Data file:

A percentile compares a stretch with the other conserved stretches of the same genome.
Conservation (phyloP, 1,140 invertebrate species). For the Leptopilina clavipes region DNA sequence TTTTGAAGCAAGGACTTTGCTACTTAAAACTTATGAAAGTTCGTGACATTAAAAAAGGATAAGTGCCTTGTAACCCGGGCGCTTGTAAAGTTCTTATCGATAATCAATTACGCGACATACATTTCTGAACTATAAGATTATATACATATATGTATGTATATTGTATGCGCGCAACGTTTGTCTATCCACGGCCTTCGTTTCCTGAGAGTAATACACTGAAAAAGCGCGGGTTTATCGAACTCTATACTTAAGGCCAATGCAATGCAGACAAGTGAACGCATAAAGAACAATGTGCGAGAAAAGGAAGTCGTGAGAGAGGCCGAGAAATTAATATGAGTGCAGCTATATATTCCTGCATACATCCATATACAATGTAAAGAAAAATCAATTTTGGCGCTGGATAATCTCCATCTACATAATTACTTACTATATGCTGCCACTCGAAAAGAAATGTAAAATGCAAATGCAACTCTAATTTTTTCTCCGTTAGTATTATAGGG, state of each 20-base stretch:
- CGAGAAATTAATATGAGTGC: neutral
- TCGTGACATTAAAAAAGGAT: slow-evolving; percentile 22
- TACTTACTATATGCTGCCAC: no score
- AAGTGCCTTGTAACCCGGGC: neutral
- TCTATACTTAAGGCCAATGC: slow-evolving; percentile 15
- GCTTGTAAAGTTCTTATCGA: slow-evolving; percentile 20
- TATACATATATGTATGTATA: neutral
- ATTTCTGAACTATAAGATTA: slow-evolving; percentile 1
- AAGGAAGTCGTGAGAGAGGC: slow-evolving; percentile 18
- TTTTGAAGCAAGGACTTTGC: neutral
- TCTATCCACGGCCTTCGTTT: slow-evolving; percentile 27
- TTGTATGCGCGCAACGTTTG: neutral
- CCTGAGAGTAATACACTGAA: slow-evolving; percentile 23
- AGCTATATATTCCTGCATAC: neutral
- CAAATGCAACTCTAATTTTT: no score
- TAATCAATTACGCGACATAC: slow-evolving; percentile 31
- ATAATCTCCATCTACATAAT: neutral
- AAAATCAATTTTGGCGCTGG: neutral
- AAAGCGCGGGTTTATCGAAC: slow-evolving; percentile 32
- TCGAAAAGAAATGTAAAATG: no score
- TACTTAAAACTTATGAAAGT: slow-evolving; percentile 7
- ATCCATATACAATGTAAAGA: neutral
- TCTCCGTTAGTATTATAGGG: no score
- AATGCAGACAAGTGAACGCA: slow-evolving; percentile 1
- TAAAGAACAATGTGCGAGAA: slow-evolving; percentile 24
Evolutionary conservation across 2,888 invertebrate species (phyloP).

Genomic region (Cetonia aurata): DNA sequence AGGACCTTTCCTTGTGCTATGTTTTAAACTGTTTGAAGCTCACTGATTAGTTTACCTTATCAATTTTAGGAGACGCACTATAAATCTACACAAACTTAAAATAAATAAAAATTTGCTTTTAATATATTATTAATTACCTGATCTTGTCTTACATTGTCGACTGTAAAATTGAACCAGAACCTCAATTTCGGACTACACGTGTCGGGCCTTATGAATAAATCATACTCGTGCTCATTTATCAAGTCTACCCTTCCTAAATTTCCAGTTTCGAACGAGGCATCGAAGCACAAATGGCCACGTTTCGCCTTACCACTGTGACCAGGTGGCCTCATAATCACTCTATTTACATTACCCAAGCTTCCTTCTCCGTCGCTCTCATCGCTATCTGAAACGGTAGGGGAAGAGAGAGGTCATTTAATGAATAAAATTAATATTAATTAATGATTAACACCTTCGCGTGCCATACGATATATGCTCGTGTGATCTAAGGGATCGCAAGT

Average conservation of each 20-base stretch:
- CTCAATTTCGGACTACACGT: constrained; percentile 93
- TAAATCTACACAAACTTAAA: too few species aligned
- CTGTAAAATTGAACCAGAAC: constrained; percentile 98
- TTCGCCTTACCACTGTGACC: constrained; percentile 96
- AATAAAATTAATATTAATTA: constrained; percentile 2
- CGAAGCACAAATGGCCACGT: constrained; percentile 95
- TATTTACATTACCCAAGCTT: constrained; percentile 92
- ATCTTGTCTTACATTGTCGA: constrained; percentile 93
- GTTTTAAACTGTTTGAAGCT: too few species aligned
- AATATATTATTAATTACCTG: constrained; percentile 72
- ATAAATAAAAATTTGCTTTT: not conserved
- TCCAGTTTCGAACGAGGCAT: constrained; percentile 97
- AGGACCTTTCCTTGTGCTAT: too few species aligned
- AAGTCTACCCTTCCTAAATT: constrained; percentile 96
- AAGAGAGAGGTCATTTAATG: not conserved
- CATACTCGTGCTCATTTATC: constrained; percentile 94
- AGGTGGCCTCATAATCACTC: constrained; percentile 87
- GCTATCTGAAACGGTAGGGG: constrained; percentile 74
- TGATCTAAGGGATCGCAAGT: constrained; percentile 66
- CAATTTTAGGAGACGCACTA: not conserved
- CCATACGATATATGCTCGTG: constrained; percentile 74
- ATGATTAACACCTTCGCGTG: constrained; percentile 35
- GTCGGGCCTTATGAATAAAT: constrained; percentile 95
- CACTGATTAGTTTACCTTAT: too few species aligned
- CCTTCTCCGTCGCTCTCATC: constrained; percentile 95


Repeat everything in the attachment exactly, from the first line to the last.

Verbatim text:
A percentile compares a stretch with the other conserved stretches of the same genome.
Conservation (phyloP, 1,140 invertebrate species). For the Leptopilina clavipes region DNA sequence TTTTGAAGCAAGGACTTTGCTACTTAAAACTTATGAAAGTTCGTGACATTAAAAAAGGATAAGTGCCTTGTAACCCGGGCGCTTGTAAAGTTCTTATCGATAATCAATTACGCGACATACATTTCTGAACTATAAGATTATATACATATATGTATGTATATTGTATGCGCGCAACGTTTGTCTATCCACGGCCTTCGTTTCCTGAGAGTAATACACTGAAAAAGCGCGGGTTTATCGAACTCTATACTTAAGGCCAATGCAATGCAGACAAGTGAACGCATAAAGAACAATGTGCGAGAAAAGGAAGTCGTGAGAGAGGCCGAGAAATTAATATGAGTGCAGCTATATATTCCTGCATACATCCATATACAATGTAAAGAAAAATCAATTTTGGCGCTGGATAATCTCCATCTACATAATTACTTACTATATGCTGCCACTCGAAAAGAAATGTAAAATGCAAATGCAACTCTAATTTTTTCTCCGTTAGTATTATAGGG, state of each 20-base stretch:
- CGAGAAATTAATATGAGTGC: neutral
- TCGTGACATTAAAAAAGGAT: slow-evolving; percentile 22
- TACTTACTATATGCTGCCAC: no score
- AAGTGCCTTGTAACCCGGGC: neutral
- TCTATACTTAAGGCCAATGC: slow-evolving; percentile 15
- GCTTGTAAAGTTCTTATCGA: slow-evolving; percentile 20
- TATACATATATGTATGTATA: neutral
- ATTTCTGAACTATAAGATTA: slow-evolving; percentile 1
- AAGGAAGTCGTGAGAGAGGC: slow-evolving; percentile 18
- TTTTGAAGCAAGGACTTTGC: neutral
- TCTATCCACGGCCTTCGTTT: slow-evolving; percentile 27
- TTGTATGCGCGCAACGTTTG: neutral
- CCTGAGAGTAATACACTGAA: slow-evolving; percentile 23
- AGCTATATATTCCTGCATAC: neutral
- CAAATGCAACTCTAATTTTT: no score
- TAATCAATTACGCGACATAC: slow-evolving; percentile 31
- ATAATCTCCATCTACATAAT: neutral
- AAAATCAATTTTGGCGCTGG: neutral
- AAAGCGCGGGTTTATCGAAC: slow-evolving; percentile 32
- TCGAAAAGAAATGTAAAATG: no score
- TACTTAAAACTTATGAAAGT: slow-evolving; percentile 7
- ATCCATATACAATGTAAAGA: neutral
- TCTCCGTTAGTATTATAGGG: no score
- AATGCAGACAAGTGAACGCA: slow-evolving; percentile 1
- TAAAGAACAATGTGCGAGAA: slow-evolving; percentile 24
Evolutionary conservation across 2,888 invertebrate species (phyloP).

Genomic region (Cetonia aurata): DNA sequence AGGACCTTTCCTTGTGCTATGTTTTAAACTGTTTGAAGCTCACTGATTAGTTTACCTTATCAATTTTAGGAGACGCACTATAAATCTACACAAACTTAAAATAAATAAAAATTTGCTTTTAATATATTATTAATTACCTGATCTTGTCTTACATTGTCGACTGTAAAATTGAACCAGAACCTCAATTTCGGACTACACGTGTCGGGCCTTATGAATAAATCATACTCGTGCTCATTTATCAAGTCTACCCTTCCTAAATTTCCAGTTTCGAACGAGGCATCGAAGCACAAATGGCCACGTTTCGCCTTACCACTGTGACCAGGTGGCCTCATAATCACTCTATTTACATTACCCAAGCTTCCTTCTCCGTCGCTCTCATCGCTATCTGAAACGGTAGGGGAAGAGAGAGGTCATTTAATGAATAAAATTAATATTAATTAATGATTAACACCTTCGCGTGCCATACGATATATGCTCGTGTGATCTAAGGGATCGCAAGT

Average conservation of each 20-base stretch:
- CTCAATTTCGGACTACACGT: constrained; percentile 93
- TAAATCTACACAAACTTAAA: too few species aligned
- CTGTAAAATTGAACCAGAAC: constrained; percentile 98
- TTCGCCTTACCACTGTGACC: constrained; percentile 96
- AATAAAATTAATATTAATTA: constrained; percentile 2
- CGAAGCACAAATGGCCACGT: constrained; percentile 95
- TATTTACATTACCCAAGCTT: constrained; percentile 92
- ATCTTGTCTTACATTGTCGA: constrained; percentile 93
- GTTTTAAACTGTTTGAAGCT: too few species aligned
- AATATATTATTAATTACCTG: constrained; percentile 72
- ATAAATAAAAATTTGCTTTT: not conserved
- TCCAGTTTCGAACGAGGCAT: constrained; percentile 97
- AGGACCTTTCCTTGTGCTAT: too few species aligned
- AAGTCTACCCTTCCTAAATT: constrained; percentile 96
- AAGAGAGAGGTCATTTAATG: not conserved
- CATACTCGTGCTCATTTATC: constrained; percentile 94
- AGGTGGCCTCATAATCACTC: constrained; percentile 87
- GCTATCTGAAACGGTAGGGG: constrained; percentile 74
- TGATCTAAGGGATCGCAAGT: constrained; percentile 66
- CAATTTTAGGAGACGCACTA: not conserved
- CCATACGATATATGCTCGTG: constrained; percentile 74
- ATGATTAACACCTTCGCGTG: constrained; percentile 35
- GTCGGGCCTTATGAATAAAT: constrained; percentile 95
- CACTGATTAGTTTACCTTAT: too few species aligned
- CCTTCTCCGTCGCTCTCATC: constrained; percentile 95